70 is the new 65: a new way of looking at population ageing
A new analysis by the UK Office for National Statistics shows that estimating the number of life years remaining, rather than counting the years lived, could be a better way of measuring ageing and its implications for society.
What is population ageing?
The UK population, like other developed countries, has an ageing population, meaning that its proportion of older people is increasing. This is due to the combined effects of people having fewer children and living longer. Population ageing has long caused concern among governments due to its potential dampening effects on economic growth and increased strain on public services such as healthcare. However, these concerns are often exaggerated and the tremendous benefits of population stabilisation are usually ignored.
Chronological vs prospective age
The proportion of UK citizens aged 65 and over has increased from one in ten people in 1950 to almost one in five today. By 2050, this is expected to increase to a quarter of the population. However, thanks to advances in modern medicine, a 65-year-old today generally has a greater fitness level than a 65-year-old in 1950. Many people already work past the current state pension age and the most cited reason is not yet feeling ready to retire. This delayed retirement trend is helping to counteract the economic effects of population ageing.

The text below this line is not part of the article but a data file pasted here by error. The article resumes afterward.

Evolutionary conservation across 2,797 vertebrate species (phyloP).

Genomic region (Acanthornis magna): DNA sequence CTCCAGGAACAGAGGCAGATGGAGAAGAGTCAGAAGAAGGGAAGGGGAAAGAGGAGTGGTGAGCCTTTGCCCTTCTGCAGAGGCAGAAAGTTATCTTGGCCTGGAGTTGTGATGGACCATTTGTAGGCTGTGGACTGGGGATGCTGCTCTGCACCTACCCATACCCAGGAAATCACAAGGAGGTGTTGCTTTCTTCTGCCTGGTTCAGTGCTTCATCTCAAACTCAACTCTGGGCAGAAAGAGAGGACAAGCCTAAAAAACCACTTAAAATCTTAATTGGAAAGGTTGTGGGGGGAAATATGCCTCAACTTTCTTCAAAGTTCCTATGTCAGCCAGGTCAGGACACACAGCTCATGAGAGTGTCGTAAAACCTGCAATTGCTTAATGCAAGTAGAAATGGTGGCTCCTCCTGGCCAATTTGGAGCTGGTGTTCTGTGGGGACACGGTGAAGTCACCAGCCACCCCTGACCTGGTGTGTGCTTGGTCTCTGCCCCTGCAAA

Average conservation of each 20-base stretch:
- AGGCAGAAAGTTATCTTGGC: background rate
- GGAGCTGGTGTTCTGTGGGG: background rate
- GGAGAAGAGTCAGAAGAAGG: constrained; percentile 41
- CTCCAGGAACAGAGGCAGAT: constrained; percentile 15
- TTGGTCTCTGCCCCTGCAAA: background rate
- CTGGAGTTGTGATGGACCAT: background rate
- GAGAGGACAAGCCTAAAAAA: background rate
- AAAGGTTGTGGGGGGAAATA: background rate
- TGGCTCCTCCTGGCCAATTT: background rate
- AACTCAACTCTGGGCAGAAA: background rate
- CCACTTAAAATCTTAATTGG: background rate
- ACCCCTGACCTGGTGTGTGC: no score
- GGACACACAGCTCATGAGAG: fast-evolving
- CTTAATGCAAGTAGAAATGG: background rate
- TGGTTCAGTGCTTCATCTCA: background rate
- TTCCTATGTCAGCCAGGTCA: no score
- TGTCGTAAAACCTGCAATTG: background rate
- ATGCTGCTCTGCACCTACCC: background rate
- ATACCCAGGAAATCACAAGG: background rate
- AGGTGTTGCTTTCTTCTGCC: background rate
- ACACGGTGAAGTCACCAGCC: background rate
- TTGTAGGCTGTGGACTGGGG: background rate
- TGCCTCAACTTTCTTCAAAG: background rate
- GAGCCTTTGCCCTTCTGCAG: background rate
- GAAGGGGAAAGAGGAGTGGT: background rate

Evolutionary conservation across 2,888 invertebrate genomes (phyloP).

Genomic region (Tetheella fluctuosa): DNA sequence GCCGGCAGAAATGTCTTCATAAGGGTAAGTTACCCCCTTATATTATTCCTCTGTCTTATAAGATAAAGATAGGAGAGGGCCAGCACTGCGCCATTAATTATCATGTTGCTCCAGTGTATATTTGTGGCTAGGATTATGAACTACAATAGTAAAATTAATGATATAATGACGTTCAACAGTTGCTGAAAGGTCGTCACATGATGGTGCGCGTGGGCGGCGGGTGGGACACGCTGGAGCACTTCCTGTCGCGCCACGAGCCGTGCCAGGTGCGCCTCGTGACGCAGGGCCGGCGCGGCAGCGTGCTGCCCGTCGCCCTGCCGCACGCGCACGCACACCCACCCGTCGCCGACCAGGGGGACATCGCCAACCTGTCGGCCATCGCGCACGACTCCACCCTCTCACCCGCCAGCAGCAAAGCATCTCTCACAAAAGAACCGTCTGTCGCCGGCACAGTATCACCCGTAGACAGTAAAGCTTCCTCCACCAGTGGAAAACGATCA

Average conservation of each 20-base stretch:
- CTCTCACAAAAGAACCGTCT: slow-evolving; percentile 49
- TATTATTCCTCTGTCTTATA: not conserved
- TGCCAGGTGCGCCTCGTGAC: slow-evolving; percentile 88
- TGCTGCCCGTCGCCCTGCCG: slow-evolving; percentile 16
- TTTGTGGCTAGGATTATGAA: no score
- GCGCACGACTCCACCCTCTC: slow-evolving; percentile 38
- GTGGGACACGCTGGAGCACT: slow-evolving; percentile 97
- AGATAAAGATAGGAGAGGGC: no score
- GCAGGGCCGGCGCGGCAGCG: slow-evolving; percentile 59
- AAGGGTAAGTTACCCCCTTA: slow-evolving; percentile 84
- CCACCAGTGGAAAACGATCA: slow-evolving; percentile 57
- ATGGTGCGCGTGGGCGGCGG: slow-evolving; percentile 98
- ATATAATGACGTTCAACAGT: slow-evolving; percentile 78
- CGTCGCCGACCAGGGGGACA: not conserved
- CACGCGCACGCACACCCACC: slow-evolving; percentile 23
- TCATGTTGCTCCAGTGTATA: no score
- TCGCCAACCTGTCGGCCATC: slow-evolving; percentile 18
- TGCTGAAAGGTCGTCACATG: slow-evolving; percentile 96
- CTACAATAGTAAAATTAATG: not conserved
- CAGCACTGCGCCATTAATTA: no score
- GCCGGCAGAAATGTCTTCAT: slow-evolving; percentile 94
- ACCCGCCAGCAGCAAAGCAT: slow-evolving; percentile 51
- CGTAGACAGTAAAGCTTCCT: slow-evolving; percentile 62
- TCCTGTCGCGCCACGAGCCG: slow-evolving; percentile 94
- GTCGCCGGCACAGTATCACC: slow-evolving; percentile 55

There is another way of looking at age that uses a person’s remaining life expectancy (RLE) instead of the number of years lived. A 70-year-old man today, for example, has a RLE of 15 years – the same RLE of a 65-year-old in 1997. The proportion of older people in the UK who are expected to live another 5 or less, 10 or less, or 15 or less years has not increased as much as the proportion of people aged 65 and over, 75 and over, and 85 and over. In other words, the population is ageing more slowly when measured in prospective age, rather than chronological age.
Changing views on ageing
Prospective age may help overturn some of the negative views on population ageing. Older people also make key contributions to society, such as through volunteering and caring for grandchildren. Previous studies have shown that fears of population ageing are usually unfounded – people living in ageing societies generally do better economically, socially, and environmentally than people in fast-growing countries with a high proportion of young dependents.
It is time for policymakers to embrace population ageing as a stepping stone towards a better future for people and planet. Greater investment in preventive healthcare and ensuring senior citizens have their needs met will ease this necessary transition.